Opals have a history and lore as colourful as the play-of-colour phenomena they exhibit. Greek mythology records that opals were the physical result of Zeus’ tears of joy, rolling down to earth upon taking his seat as King of the Gods after a decade long war fighting to overthrow his father and the Titans. One Aboriginal Dreamtime story tells of the ancestral being the Creator, sent to earth to convey the laws of the land via a rainbow; opals forming where the rainbow connected with the earth. Other folklore is not quite as romantic. Alfonso XII, King of Spain in the late 19th Century, became convinced opals were cursed after losing his wife, grandmother, sister and sister-in-law in a chain of tragic circumstances. Despite infectious diseases being rife at the time, an opal set ring gifted to him by a jilted lover and regifted to the unlucky family members was established as the only possible and thus undeniably calamitous link.
The time it takes for opal to form is long to say the least. Approximately 5 million years of spheres of silica settling in the earth in ideal conditions may result in a thread of precious opal one centimetre thick. Precious opal is that which shows ‘play-of-colour’, the flash of spectral colours created when light passes through gaps between the silica spheres of the same size laid in an orderly manner. Common opal, also known as potch, has no play-of-colour. Its silica spheres are not uniform in size or arrangement and interrupt the wavelengths of light too much to be visible to the human eye as spectral colours.
Precious opals can be classified by varying degrees of body tone and transparency. Body tone can be black, dark, or light and transparency described as opaque, translucent, or transparent. Precious opals that are at the latter end of the translucent/transparency scale but still show play-of-colour are known as crystal opal. Generally, opals with a black body tone that display flashes of red/orange as their dominant play-of-colour are the rarest and therefore most valuable. This is because the larger gaps between the silica spheres required to create red/orange take longer to form, are less common and the contrast between the black background and the red/orange is more dramatic.
Precious opal can also exist as boulder or matrix opal. The former referring to the opal being attached to a ‘host’ rock (boulder) of different composition; the seam of opal too thin to cut without the host. Matrix opal takes on the appearance of opal ‘veins’ throughout the differing mineral grains a host rock.
If not solid, boulder or matrix opal, the type of composite needs to be disclosed as doublet, triplet, or mosaic:
- Doublet opals – a thin layer of natural opal cemented to a dark base
- Triplet opals – a thin layer of natural opal cemented to a dark base with a transparent top layer (generally glass or quartz)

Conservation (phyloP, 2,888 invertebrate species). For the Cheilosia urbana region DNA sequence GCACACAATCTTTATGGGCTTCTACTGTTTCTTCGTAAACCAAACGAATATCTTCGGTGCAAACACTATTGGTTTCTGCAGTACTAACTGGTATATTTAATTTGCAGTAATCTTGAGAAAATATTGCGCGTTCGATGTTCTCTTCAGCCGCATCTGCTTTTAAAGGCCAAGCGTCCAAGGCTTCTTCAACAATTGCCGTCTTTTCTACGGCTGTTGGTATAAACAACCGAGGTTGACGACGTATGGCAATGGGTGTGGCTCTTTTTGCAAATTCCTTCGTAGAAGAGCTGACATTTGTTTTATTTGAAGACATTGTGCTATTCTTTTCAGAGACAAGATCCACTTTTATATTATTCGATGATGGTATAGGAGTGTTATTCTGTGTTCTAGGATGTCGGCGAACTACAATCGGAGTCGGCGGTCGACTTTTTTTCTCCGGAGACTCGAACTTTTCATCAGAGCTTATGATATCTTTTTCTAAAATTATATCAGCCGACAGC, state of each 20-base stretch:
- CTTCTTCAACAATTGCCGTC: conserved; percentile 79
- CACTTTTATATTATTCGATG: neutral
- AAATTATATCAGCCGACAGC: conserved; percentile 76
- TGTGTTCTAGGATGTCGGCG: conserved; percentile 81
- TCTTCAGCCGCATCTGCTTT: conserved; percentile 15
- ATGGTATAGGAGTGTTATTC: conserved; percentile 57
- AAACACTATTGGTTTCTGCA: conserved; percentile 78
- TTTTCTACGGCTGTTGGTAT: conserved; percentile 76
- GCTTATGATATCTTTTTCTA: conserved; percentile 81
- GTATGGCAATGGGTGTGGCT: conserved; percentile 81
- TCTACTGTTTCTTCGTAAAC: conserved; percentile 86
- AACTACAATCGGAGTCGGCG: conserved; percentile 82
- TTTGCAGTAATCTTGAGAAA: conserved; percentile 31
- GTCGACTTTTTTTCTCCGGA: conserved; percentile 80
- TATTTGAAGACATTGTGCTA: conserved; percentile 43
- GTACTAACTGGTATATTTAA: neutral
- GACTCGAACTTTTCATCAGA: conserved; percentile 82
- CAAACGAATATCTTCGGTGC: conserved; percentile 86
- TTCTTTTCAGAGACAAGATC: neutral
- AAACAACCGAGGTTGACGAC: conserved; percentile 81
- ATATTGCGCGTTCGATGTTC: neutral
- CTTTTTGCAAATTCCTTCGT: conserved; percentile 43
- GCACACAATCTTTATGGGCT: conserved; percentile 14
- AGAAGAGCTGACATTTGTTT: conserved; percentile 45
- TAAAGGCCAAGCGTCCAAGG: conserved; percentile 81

- Mosaic opal – irregular shaped chips of natural opal cemented to a dark base and sealed with resin
The use of lab created opals, first marketed by Pierre Gilson in 1974, must also be disclosed. Not entirely synthetic (the same chemical composition, internal structure, physical properties and appearance as the natural counterpart) they are in fact simulants containing materials not found in the natural stone. Lab created opals can be recognised by their regular colour pattern in contrast to the irregularities of the natural stone they simulate in addition to not fluorescing under UV light.
Not long after the first discovery of opal in Queensland in the late 1800s, Australia took the reigns as the world’s largest supplier of precious opal. This is still the case today with South Australia recognised as producing 80% of the global supply. Slovakia and Mexico have major production mines in operation with Nevada, Honduras, Brazil and Indonesia producing a moderate amount. Ethiopia, Peru, and Somaliland contribute a minor portion to the global percentage. The geology of the differing locations greatly influences the quantity and type of opal produced in each. For example, black opal is mined on a large scale in Australia due to the vast deposits of clay with high iron content, the predominant mineral contributing to the dark blue/black background of the opal considered the most valuable type.
Lately opals seem to have had a resurgence in popularity; negative mythology perhaps overshone by more in-depth, accessible and undoubtably impressive information regarding their formation. Monikers such as ‘Nature’s Kaleidoscope’ certainly provide a more positive foundation with Harper’s Bazaar suggesting last year that they are a strong contender to replace other coloured stones and even diamonds as the feature stone in an engagement ring, albeit for “the more unconventional bride”. Whatever your thoughts, with NASA’s announcement of the discovery of opal deposits on Mars, they are indisputably ‘out of this world’.
HANNAH SASS / Jewellery Salon Manager